The serial montage and the myth of communicative transcendence
The serial montage links snippets of statements made by multiracial (signified by skin color), multicultural (signified by clothing styles), multi-accentual (signified by accented English), and multiregional (signified both rural and urban background scenes) speakers.
Within this strategy, each person is presented as a node on the communication network. Instead of a single narrative voiceover, the serial montage compiles the narration as the sum of the participants voices. In such ads, the narrative often takes the form of a litany. Or, more precisely, it registers as litany because of the way it is performed. Recall that the litany is "a form of liturgical prayer that consists of a series of invocations and supplications, with alternating responses in which clergy and congregation joins" (Webster's Collegiate Dictionary).
The serial montage aims at interweaving photographic style and musical style to signify a narrative of empowerment or general social well-being. Microsoft seeks to join its overall democratic litany of well-being with itself, to establish an equivalence, and hence a value. And Cisco competes with their version of a democratic litany and WorldCom offers yet another.
The serial montage, because its moves past us horizontally, and not vertically, suggests an absence of hierarchy and power relations. By its form, the serial montage gives the impression of greater inclusiveness of distinctions associated with race, class, gender, ethnicity, and social positioning. This impression reinforces the metanarrative of the communications industry - that free and open and fast communications eliminates discrimination.
The Family of Man montage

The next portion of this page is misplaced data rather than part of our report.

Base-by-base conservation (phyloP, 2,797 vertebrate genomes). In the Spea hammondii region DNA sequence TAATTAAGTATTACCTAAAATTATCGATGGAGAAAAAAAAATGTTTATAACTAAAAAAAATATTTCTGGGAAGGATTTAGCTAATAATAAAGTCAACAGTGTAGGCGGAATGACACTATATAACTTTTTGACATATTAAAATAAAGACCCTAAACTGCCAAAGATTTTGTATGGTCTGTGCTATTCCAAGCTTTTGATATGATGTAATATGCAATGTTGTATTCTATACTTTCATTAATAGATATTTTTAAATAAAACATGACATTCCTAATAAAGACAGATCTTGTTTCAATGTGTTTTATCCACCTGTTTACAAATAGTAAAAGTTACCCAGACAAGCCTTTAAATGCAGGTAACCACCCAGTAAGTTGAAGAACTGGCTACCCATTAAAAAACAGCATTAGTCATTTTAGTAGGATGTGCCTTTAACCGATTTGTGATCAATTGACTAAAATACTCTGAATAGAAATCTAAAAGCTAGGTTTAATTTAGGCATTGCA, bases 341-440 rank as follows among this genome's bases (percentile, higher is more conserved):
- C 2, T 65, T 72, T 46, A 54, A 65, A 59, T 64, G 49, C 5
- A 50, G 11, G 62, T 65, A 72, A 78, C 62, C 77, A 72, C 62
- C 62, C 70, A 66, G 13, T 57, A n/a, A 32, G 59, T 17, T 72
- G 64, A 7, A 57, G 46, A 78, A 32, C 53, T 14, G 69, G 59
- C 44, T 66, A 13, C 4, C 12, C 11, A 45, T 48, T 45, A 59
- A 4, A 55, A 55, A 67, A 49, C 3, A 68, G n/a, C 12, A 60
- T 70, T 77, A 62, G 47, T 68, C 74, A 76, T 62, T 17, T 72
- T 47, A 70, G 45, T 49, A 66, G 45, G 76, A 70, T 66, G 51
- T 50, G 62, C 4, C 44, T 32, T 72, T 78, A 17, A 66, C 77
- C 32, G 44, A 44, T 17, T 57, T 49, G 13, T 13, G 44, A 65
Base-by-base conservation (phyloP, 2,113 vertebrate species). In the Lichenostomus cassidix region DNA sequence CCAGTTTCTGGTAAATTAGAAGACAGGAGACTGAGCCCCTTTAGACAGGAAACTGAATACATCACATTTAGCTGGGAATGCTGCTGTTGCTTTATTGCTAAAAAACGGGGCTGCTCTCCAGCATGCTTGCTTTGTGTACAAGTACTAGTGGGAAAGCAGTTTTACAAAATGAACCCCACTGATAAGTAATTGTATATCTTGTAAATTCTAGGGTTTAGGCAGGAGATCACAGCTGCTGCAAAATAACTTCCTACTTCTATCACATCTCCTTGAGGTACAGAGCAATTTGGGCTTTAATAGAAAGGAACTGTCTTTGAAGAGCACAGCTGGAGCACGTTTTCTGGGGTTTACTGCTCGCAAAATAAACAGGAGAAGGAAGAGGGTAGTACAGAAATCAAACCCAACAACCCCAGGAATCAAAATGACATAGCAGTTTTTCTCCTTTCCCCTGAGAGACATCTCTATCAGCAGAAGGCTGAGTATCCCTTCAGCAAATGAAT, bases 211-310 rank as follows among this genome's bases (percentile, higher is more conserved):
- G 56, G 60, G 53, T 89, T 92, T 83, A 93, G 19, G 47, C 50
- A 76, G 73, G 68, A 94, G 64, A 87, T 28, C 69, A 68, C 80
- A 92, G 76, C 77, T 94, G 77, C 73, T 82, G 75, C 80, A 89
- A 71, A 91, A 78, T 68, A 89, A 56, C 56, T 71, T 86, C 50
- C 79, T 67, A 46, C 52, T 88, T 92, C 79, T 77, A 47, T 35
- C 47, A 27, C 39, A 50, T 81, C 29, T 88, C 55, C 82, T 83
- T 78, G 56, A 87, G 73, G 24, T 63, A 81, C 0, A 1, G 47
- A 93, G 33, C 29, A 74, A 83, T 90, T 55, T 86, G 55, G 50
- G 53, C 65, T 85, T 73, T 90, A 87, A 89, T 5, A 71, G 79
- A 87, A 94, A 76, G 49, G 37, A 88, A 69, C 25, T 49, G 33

The aesthetic referent for classic humanism is The Family of Man, an exhibition created by Edward Steichen for the Museum of Modern Art in 1955. It was composed of 503 photographs from 68 countries covering approximately a one hundred year period. Organized around universals -- death, gestures (smiles, tears,) family relations, play, work, war, etc. The Family of Man exhibit constructed human essence based on participation in these experiences. We are born, we work , we play, we cry, we laugh, and we die. Ergo we are human. In order to universalize experiences they must be decontextualized-- removed from time and place, disconnected from socio-historical context and then recontextualized around 'chosen' universals. In The Family of Man dates are removed. The activity in each frame is given meaning because it shares similarity with adjacent photographs. Moreover, biblical, Native American, and literary quotes, which are also decontextualized, bind sections of the exhibit together. Universality is reduced to a maxim. There is no room for historical detail. Barthes criticized the classic humanist perspective for removing the realm of experience from the flow of history.
Lutz and Collins direct a similar critique at National Geographic. They argue that National Geographic is informed by "static humanism principles that assert universal sameness across boundaries of race, class, gender, language, and politics." This isolates subjectivity from the existential conditions of time and place and reframes it as human essence. They argue that this approach disguises the conflict and suffering associated with class and race and creates a "'foreclosure' of discussion on the issues associated with these social determinants" (1993:165).
We can easily recognize how the logic of advertising parallels this process -- choosing signifiers, decontextualizing them from their historical moments, recontextualizing each signifier in the flow of other decontextualized signifiers, complete the meaning with a slogan. The nature of the photographic image itself supports this process. As Berger and Mohr note "All photographs are ambiguous. All photographs have been taken out of continuity. ...Discontinuity always produces ambiguity." (1982: 91). Decontextualization is the nature of the medium. Given this we must ask: How are images assembled? What motivates their assemblage? How do advertisers use photographic codes to direct viewers to desired readings?
This is the reign of gnomic truths, the meeting of all the ages of humanity at the most neutral point of their nature, the point where the obviousness of the truism has no longer any value except in the realm of a purely 'poetic' language. Everything here, the content and appeal of the pictures, the discourse which justifies them, aims to suppress the determining weight of History: we are held back at the surface of an identity, prevented precisely by sentimentality from penetrating into this ulterior zone of human behaviour where historical alienation introduces some 'differences' which we shall here quite simply call 'injustices'.
Roland Barthes, Mythologies, 1972: 101